“I feel fantastic”
It’s summertime, which means one thing and one thing only: It’s barbecue season and the meat is sizzling. But a few unexpected celebrities have teamed up to let you know that no matter how delicious a thick, juicy, sauce-smothered, flame-grilled burger sounds, it comes at a cost you might not expect.
“The second biggest sector for production of greenhouse gases is animal agriculture,” famed Titanic director James Cameron says in a new PSA with WildAid.
The PSA, filmed in support of China’s new initiative to get its citizens eating less meat, also stars former California Governor (and forever Terminator) Arnold Schwarzenegger.
“I feel fantastic,” Arnold adds in the PSA of his new greens-heavy diet. And he may not be alone for long.
Nearly a month ago, the Chinese National Health and Family Planning Commission released its new dietary guidelines, suggesting its 1.3 billion citizens drastically reduce their intake of meat and dairy.
The guidelines come after the country saw an “explosion” of childhood obesity in rural areas. In April, Joep Perk, cardiovascular prevention spokesman for the European Society of Cardiology, said in a statement, “This is extremely worrying. It is the worst explosion of childhood and adolescent obesity that I have ever seen… China is set for an escalation of cardiovascular disease and diabetes, and the popularity of the western lifestyle will cost lives."
The new guidelines are asking citizens to cut consumption to 200 grams of meat per day. As QZ reports, the average Chinese citizen currently consumes 254 grams of meat and 142 grams of dairy a day.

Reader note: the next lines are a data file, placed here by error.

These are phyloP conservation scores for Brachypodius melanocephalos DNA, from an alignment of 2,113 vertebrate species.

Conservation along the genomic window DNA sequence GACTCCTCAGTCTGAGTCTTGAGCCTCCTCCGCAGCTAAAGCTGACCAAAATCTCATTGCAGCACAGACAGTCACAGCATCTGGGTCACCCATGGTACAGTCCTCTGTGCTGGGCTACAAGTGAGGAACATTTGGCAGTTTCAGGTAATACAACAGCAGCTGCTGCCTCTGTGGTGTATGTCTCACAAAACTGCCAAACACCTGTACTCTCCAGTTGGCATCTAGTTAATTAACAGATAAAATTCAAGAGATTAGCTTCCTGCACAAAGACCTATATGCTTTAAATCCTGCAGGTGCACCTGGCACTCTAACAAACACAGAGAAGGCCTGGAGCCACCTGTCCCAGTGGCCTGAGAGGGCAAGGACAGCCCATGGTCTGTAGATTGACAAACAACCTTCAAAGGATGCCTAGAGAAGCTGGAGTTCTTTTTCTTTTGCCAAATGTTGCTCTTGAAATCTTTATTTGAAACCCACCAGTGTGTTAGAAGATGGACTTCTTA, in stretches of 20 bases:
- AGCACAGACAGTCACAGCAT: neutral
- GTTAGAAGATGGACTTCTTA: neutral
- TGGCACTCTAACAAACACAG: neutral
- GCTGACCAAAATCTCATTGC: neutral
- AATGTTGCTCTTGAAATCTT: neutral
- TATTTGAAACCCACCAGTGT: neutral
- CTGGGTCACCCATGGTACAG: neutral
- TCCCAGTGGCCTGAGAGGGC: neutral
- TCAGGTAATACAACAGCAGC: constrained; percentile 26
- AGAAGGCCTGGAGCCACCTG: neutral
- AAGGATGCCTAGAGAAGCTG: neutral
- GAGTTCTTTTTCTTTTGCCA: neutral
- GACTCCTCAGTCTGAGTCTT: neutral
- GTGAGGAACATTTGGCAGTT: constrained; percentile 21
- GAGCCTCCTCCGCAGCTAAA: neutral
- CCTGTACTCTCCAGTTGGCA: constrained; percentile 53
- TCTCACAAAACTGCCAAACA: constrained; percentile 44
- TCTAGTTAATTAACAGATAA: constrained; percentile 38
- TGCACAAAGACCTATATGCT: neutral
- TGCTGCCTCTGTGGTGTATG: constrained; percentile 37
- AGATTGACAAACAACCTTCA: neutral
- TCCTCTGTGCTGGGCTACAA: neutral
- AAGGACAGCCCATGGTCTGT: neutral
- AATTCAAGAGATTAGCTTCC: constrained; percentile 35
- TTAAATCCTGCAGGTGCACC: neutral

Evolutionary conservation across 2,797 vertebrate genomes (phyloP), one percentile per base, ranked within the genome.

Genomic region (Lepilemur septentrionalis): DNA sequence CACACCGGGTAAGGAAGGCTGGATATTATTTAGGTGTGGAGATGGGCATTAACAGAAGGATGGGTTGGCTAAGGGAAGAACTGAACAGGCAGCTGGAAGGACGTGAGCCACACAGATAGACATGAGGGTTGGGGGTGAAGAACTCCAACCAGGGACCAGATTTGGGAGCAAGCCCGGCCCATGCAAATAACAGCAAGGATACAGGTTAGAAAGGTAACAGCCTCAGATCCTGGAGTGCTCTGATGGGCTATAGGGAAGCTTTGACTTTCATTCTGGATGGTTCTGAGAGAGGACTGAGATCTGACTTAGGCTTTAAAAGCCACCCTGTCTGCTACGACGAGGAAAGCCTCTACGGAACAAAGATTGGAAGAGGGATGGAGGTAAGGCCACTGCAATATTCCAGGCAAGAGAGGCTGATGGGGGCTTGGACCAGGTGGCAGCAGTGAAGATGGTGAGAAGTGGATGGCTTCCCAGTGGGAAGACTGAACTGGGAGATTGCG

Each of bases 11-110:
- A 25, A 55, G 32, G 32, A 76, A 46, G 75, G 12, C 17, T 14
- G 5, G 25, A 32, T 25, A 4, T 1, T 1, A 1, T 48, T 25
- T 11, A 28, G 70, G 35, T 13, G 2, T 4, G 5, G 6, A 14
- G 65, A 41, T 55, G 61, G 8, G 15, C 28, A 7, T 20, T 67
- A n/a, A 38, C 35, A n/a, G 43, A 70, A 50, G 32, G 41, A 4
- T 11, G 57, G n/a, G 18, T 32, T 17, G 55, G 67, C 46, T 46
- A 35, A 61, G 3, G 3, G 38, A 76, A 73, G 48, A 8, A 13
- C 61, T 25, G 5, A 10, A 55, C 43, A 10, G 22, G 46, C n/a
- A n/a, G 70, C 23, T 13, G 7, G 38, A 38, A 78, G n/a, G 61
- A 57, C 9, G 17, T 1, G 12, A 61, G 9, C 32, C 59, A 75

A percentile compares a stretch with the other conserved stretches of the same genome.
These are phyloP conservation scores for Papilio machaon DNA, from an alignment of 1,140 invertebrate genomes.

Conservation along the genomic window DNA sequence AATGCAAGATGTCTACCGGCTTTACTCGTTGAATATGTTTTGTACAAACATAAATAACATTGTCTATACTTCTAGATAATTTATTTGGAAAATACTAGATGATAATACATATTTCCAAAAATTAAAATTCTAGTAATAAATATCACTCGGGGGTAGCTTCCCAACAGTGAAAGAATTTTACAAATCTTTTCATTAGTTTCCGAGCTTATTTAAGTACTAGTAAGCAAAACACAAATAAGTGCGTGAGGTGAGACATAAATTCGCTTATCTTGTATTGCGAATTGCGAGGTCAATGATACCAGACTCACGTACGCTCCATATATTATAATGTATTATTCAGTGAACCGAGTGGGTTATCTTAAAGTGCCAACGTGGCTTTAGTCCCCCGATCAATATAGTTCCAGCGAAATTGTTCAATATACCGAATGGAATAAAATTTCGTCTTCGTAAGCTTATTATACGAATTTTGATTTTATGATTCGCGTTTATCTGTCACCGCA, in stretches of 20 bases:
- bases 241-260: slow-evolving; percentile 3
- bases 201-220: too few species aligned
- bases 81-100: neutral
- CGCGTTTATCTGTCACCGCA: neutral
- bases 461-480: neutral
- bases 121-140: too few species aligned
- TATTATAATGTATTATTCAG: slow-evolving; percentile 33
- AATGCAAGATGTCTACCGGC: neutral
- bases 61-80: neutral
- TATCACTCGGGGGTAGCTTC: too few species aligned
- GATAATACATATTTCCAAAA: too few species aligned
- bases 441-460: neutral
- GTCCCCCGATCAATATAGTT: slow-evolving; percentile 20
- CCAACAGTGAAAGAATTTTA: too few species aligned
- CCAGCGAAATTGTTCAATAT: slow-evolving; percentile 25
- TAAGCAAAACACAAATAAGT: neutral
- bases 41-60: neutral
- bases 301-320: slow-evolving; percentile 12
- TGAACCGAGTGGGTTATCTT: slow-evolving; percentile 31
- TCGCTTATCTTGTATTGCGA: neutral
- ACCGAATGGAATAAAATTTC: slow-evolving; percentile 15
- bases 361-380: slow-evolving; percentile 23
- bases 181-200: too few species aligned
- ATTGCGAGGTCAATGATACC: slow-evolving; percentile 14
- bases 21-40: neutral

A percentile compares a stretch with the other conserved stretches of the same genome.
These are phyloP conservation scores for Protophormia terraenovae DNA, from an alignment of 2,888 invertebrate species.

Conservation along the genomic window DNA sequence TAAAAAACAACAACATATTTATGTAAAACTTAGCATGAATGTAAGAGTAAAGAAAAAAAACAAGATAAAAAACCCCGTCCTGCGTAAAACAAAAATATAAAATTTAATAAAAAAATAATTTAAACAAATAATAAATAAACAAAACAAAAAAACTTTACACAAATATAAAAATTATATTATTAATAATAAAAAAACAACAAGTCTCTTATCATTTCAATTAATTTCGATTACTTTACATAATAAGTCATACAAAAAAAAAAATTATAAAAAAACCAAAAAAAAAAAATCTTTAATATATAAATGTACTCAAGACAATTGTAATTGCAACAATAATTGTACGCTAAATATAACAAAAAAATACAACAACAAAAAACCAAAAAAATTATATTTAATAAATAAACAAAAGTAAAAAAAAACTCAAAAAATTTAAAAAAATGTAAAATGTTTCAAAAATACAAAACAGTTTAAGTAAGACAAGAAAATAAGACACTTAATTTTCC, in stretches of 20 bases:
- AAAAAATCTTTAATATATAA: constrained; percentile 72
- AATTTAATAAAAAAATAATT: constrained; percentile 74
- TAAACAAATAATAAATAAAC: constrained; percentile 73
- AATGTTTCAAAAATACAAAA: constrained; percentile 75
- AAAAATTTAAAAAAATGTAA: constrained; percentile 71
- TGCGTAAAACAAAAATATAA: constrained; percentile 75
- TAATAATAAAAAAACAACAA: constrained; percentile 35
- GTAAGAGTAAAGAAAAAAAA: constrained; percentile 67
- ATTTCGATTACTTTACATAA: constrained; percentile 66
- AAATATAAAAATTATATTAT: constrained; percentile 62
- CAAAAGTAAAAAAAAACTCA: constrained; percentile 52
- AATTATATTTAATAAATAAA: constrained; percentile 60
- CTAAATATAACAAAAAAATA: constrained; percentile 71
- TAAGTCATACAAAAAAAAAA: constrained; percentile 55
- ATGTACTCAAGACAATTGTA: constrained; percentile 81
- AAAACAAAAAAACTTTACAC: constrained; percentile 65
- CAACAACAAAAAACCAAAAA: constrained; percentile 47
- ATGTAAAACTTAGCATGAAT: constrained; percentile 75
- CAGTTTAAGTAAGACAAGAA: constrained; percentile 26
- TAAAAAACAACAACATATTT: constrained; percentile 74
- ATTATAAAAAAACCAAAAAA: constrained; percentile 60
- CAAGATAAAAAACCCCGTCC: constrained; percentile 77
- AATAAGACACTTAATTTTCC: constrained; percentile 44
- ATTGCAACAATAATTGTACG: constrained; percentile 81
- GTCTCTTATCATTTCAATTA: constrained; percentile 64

As Schwarzenegger points out in an interview with Vanity Fair, “They’re picking up all our bad habits and applying them to a middle-class that’s bigger than the entire population of America.”
But beyond meat’s impact on human wellness, livestock farming is also doing a number on the health of our planet.
As WildAid reports, meat production and the housing of livestock accounts for about 14.5 percent of global greenhouse gas emissions.
So does this mean you need to ditch your hamburger, with cheese, forever? No, certainly not, but perhaps think about grabbing a veggie burger or a salad every now and then instead.
As Li Junfeng, director general of China’s National Center on Climate Change Strategy and International Cooperation, tells The Guardian, it truly does take all of us to make a difference.
“Tackling climate change involves scientific judgement, political decisions, entrepreneurial support, but at last, it still relies on involvement of the general public to change the consumption behavior in China,” Junfeng says. “Every single one of us has to believe in the low-carbon concept and slowly adapt to it.”